"The intent of this legislation is to establish separate rights for the fetus in the criminal code," Sarah Standiford of the Maine Women's Lobby told the Portland Press Herald on Wednesday, "and that should be of concern to all Maine women."
Standiford said that passage of such laws is part of a national strategy to undermine Roe v. Wade, the U.S. Supreme Court ruling that legalized abortion in the first trimester of pregnancy.
Maine is on a shrinking list of states - one of 18 - that have no laws governing the injury or death of a fetus. According to the National Conference of State Legislatures, 32 states have fetal homicide laws.
In at least 15 states, the law applies to the earliest stages of pregnancy. Massachusetts and Rhode Island are the only New England states that have passed fetal homicide laws.
The U.S. Congress last year passed a bill making it a separate offense to harm a fetus during the commission of a federal crime.
Maine's two Republican senators, Olympia Snowe and Susan Collins, split their votes on the Unborn Victims of Violence Act. Snowe voted against the bill, but Collins voted for it.
Democratic Reps. Tom Allen and Michael Michaud of Maine voted against the bill.
Many legislators have been skeptical of the bill because Duprey has sponsored many bills to limit abortion rights, including a bill that sought to make it illegal to abort a fetus based on what it called "the projected sexual orientation of the fetus after birth."
Fowler Eckmann, who was in Augusta talking with legislators this week, said Thursday that at least one legislator told her he supported the bill but would vote against it because Duprey was the prime sponsor.
She said after the Senate vote Thursday that her initial reaction was "an emotional meltdown," her first since her niece's and great-nephew's funerals.
The mother of two young children said that her family would continue their fight to change the law in Maine.
"We'll be back," she said
This bill creates the new crimes of murder, felony murder, assault, aggravated assault and elevated aggravated assault against an unborn child. Punishment for these crimes is consistent with penalties for the same offenses committed against persons as defined in the Maine Revised Statutes, Title 17-A, chapter 9.
These crimes against unborn children do not apply to an abortion to which the pregnant woman has consented, nor do they apply to acts committed pursuant to usual and customary standards of medical practice during diagnostic or therapeutic treatment. These crimes do not apply to the pregnant woman.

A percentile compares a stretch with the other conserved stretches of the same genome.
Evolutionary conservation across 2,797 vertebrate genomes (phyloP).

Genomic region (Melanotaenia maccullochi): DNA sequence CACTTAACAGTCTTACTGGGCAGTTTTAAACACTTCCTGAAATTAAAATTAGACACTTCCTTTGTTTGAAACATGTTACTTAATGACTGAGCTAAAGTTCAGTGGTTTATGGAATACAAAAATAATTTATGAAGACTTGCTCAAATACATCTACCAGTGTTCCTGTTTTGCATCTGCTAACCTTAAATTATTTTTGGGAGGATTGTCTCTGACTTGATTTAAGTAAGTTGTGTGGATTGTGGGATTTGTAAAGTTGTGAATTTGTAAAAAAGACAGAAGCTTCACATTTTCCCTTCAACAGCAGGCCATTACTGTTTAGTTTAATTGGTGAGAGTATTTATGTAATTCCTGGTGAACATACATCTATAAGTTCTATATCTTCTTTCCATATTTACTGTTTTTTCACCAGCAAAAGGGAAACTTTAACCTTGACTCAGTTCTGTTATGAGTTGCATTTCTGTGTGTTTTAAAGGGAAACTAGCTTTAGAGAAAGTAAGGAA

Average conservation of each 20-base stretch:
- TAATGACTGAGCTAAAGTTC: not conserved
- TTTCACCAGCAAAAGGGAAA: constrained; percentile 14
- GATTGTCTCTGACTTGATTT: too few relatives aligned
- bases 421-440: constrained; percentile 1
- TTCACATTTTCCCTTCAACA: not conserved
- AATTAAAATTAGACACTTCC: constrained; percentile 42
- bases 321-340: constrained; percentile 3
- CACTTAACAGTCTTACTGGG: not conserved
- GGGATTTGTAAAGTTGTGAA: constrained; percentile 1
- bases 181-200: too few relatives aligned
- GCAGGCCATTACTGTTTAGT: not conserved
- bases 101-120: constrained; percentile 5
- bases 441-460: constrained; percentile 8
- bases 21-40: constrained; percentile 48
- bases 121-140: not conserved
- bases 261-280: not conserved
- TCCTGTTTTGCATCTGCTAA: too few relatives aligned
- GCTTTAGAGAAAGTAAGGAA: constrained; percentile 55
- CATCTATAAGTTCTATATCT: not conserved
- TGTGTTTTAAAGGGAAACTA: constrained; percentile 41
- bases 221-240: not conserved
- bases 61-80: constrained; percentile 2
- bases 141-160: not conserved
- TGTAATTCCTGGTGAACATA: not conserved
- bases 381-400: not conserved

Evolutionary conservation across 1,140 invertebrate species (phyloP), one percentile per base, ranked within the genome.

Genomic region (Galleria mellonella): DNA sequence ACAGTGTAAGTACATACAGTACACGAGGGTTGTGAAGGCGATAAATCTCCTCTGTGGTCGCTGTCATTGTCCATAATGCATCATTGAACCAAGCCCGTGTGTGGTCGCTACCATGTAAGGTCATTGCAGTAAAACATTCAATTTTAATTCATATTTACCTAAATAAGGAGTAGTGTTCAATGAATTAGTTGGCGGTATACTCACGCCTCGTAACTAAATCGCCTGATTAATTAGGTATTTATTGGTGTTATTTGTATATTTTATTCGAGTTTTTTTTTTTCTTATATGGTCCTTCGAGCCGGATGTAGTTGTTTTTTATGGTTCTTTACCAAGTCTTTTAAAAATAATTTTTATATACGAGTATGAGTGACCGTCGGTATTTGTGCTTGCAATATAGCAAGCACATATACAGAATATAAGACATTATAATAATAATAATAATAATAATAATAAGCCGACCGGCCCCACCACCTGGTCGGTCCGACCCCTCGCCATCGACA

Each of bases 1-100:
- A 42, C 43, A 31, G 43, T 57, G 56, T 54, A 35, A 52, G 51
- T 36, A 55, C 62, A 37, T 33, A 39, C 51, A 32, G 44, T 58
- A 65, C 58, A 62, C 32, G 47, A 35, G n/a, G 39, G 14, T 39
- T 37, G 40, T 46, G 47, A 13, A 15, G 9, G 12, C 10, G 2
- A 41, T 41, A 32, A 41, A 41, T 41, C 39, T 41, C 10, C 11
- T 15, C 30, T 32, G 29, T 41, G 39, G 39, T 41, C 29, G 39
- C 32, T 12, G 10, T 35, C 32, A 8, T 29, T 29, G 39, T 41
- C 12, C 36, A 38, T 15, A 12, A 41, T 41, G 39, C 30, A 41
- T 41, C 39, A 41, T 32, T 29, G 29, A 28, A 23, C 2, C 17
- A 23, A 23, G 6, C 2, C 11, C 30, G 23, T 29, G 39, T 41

For purposes of this bill, an unborn child is defined "as an individual of the human species from the state of fetal development when the life of the fetus may be continued indefinitely outside the womb by natural or artificial life- supportive systems until birth".
Abortion-rights activists say a fetal-homicide law is unnecessary in Maine because the Legislature passed a law this year ordering judges to give "special weight" to a woman's pregnancy when sentencing anyone who is convicted of murder or other crimes against a pregnant woman.
Anti-abortion activists say the "special-weight" law, known as the Motherhood Protection Act, does not impose stiffer penalties on criminals who prey on pregnant women and does not allow prosecutors to bring separate charges for the death of a fetus.
Roscoe Sargent, 30, murdered his pregnant wife, Heather Fliegelman Sargent, 20, on Jan. 4, 2003"They're cowards," a tearful Kristi Fowler Eckmann of Dedham, who sat in the Senate chamber during the vote, said of the senators who backed more committee review. Her niece, Heather Sargent of Bangor, was eight months pregnant when Sargent's husband killed her in 2003.
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Mr.B wants this bill to pass..
He's outnumbered up there..
He's been fighting hard...
Holy Cow Maine Ping!
What does it take to wake maine up?
Is it me or is Brian Duprey the only Maine legislator with any common sense? We need him to run for governor or for the U.S. House of Representatives.
Well, at least he was convicted of murder. Vella Gogan, who killed her husband and chopped his body into little pieces and hid the pieces around the state only got manslughter and a sentance of a few years. Or Malia Lowery who shot her boyfriend in the head while he was sleeping, manslaughter and 8 years. Or Amy Dugas who was out on bail for assaulting her husband, and then stabbed him through the heart in a drunken rage when he threatened to leave her. She walked.
Duprey has used some absurd tactics to point out the absurdity in Augusta, and has made quite a name for himself. If more legislators were like him, I might return to Maine, where I lived for 30 years. (To the DAY - it was a nice birthday give to move away and keep MUCH more of my paycheck.)
Keep fighting, Brian!